18 Facts About Lake Champlain


Lake Champlain is a natural freshwater lake in North America.

FactSnippet No. 1,028,691

New York portion of the Lake Champlain Valley includes the eastern portions of Clinton County and Essex County.

FactSnippet No. 1,028,692

Lake Champlain Valley is the northernmost unit of a landform system known as the Great Appalachian Valley, which stretches between Quebec, Canada, to the north, and Alabama, US, to the south.

FactSnippet No. 1,028,693

The Lake Champlain Valley is a physiographic section of the larger Saint Lawrence Valley, which in turn is part of the larger Appalachian physiographic division.

FactSnippet No. 1,028,694

Lake Champlain is one of numerous large lakes scattered in an arc through Labrador, in Canada, the northern United States, and the Northwest Territories of Canada.

FactSnippet No. 1,028,695

Lake Champlain is fed in Vermont by the LaPlatte, Lamoille, Missisquoi, Poultney and Winooski rivers, along with Lewis Creek, Little Otter Creek and Otter Creek.

FactSnippet No. 1,028,696

Lake Champlain has long acted as a border between indigenous nations, much as it is today between the states of New York and Vermont.

FactSnippet No. 1,028,697

In colonial times, Lake Champlain was used as a water passage between the Saint Lawrence and Hudson valleys.

FactSnippet No. 1,028,698

The British forts at Ticonderoga and Crown Point, on Lake Champlain, were known to have ample supplies of artillery and were weakly-manned by the British.

FactSnippet No. 1,028,699

General Benedict Arnold commanded the American naval fleet on Lake Champlain, which was composed of volunteers and soldiers drafted from the Northern Army.

FactSnippet No. 1,028,700

Lake Champlain provided Burgoyne with protected passage deep into the American colonies.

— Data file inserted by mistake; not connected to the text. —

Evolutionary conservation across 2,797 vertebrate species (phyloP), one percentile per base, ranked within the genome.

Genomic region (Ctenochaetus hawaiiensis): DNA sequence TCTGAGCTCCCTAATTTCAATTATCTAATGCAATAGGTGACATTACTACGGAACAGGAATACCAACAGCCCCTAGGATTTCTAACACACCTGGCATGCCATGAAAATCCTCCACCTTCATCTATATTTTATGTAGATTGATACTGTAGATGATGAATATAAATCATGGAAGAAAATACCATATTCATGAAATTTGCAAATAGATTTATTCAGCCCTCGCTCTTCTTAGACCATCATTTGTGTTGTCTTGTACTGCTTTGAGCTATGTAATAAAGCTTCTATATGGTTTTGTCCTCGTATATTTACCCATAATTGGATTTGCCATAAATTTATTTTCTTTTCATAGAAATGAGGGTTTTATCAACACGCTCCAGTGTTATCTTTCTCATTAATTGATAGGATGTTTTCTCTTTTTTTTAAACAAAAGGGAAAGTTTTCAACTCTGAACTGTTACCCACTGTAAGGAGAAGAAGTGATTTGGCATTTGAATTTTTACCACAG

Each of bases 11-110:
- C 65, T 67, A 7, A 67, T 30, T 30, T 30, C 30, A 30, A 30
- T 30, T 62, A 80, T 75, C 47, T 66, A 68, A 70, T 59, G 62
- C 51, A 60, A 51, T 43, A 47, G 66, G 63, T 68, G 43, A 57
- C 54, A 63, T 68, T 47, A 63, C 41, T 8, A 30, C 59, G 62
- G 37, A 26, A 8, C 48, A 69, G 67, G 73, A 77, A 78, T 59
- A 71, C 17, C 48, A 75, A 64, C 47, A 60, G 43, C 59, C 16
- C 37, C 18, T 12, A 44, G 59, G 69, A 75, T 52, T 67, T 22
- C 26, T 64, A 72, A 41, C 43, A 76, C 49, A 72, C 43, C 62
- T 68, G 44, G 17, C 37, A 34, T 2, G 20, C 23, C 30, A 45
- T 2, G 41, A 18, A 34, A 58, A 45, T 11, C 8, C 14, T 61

FactSnippet No. 1,028,701

The British used the Champlain waterway to supply raids across the Champlain Valley from 1778 to 1780, and Lake Champlain permitted direct transportation of supplies from the British posts at the northern end of the lake.

FactSnippet No. 1,028,702

Eager to take back control of Lake Champlain following the end of the Revolutionary War, Americans flocked to settle the Champlain Valley.

FactSnippet No. 1,028,703

Lake Champlain's home had a dooryard garden, typical of mid-19th century New England village homes, and his experience settling in the Champlain Valley depicts the industries and lifestyles surrounding Lake Champlain following the Revolutionary War.

FactSnippet No. 1,028,704

In 2022, it was reported that a feature dramatic film, Lucy and the Lake Champlain Monster, was in the works about a young orphan girl and her grandfather looking for Champ.

FactSnippet No. 1,028,705

Pollution prevention, control and restoration plan for Lake Champlain was first endorsed in October, 1996 by the governors of New York and Vermont and the regional administrators of the United States Environmental Protection Agency .

FactSnippet No. 1,028,706

In 2008, the EPA expressed concerns to the State of Vermont that the Lake Champlain's cleanup was not progressing fast enough to meet the original cleanup goal of 2016.

FactSnippet No. 1,028,707

Lake Champlain contains roughly 80 islands, three of which comprise four entire Vermont towns .

FactSnippet No. 1,028,708